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CHAPTER XI.

HINTS ON THE DUTY OF CHRISTIANS TOWARDS THEIR

IRRELIGIOUS FRIENDS.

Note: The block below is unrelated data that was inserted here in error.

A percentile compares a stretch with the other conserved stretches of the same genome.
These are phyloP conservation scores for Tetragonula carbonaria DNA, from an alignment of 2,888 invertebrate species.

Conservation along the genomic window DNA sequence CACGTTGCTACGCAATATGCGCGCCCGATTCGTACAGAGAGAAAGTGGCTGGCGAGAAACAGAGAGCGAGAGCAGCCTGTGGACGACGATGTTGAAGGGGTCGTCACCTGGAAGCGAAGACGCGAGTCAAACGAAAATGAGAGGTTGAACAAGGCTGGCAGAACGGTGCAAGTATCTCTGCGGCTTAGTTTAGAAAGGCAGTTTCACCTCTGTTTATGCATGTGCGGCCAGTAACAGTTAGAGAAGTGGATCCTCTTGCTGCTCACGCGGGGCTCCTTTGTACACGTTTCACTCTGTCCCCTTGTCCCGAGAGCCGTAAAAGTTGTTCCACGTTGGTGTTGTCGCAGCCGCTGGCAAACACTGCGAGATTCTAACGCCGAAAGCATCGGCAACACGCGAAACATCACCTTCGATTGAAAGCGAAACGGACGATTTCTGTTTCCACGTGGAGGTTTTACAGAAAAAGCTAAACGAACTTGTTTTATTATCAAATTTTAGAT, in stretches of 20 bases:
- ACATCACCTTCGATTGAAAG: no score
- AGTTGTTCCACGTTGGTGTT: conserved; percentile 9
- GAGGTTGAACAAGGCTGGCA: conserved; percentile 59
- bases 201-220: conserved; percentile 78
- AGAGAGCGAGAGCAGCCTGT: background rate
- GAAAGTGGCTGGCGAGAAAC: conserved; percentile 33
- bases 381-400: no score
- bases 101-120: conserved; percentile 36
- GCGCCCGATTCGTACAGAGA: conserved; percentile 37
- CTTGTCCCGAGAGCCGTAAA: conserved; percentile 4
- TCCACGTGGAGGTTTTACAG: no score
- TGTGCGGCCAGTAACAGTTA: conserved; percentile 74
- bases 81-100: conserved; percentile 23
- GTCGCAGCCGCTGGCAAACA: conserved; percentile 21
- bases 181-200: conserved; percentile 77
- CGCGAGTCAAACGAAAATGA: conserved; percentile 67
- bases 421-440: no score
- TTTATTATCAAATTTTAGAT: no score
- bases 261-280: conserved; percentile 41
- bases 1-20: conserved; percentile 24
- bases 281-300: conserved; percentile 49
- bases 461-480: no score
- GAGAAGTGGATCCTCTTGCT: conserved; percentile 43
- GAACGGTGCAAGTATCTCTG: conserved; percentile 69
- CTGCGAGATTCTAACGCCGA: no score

In the preceding chapter some remarks were suggested on the importance of making religion the basis of the voluntary relations, and of that alliance, more particularly, which is consummated at the nuptial altar. There is another view of the subject discussed in these pages, which cannot fail to engage the attention of the christian. We - refer to the light in which it places his obligations towards those of his friends and kindred, if such there be, who are destitute of the religious character. And this, it is obvious, is a topic into which none will fully enter but those who are the subjects of genuine Piety, and who accustom themselves to look at their duty as it stands revealed to them in the unerring word of trath. We have adverted already to the close connexion which there is between personal religion and the exercise of christian beneficence. If our religion be little more than an opinion,-if it consist merely in a regard to the common decencies of life,-and if, in short, it has not roused into action the strongest principles of our nature, there would be an obvious absurdity in expecting from us, in such a case, any affectionate solicitude, or sustained and well-directed effort for the spiritual welfare of others. Believers alone, indeed, possess the moral qualifications, which, with the divine blessing, peculiarly fit them for the work of turning sinners from the error of their ways. They only have the knowledge, sustain the character, and are alive to the sacred feelings and impressions which are requisite to this allimportant end; and, at the same time, their solemn engagements and unspeakable obligations to the Saviour, who has redeemed them by his blood and made them joint heirs with himself of eternal glory, make it their special and most imperious duty to labour, each in his station, for the salvation of souls and the general prosperity of the Christian church. The believer is not his own; and in proportion to his conformity to the will of the Divine Master he serves, will he dread the thought of claiming any independent dominion over himself. From the moment in which he becomes a true convert to the christian faith, he feels that he is “ bought with a price," and cannot be altogether a stranger to the spirit which the apostle of the Gentiles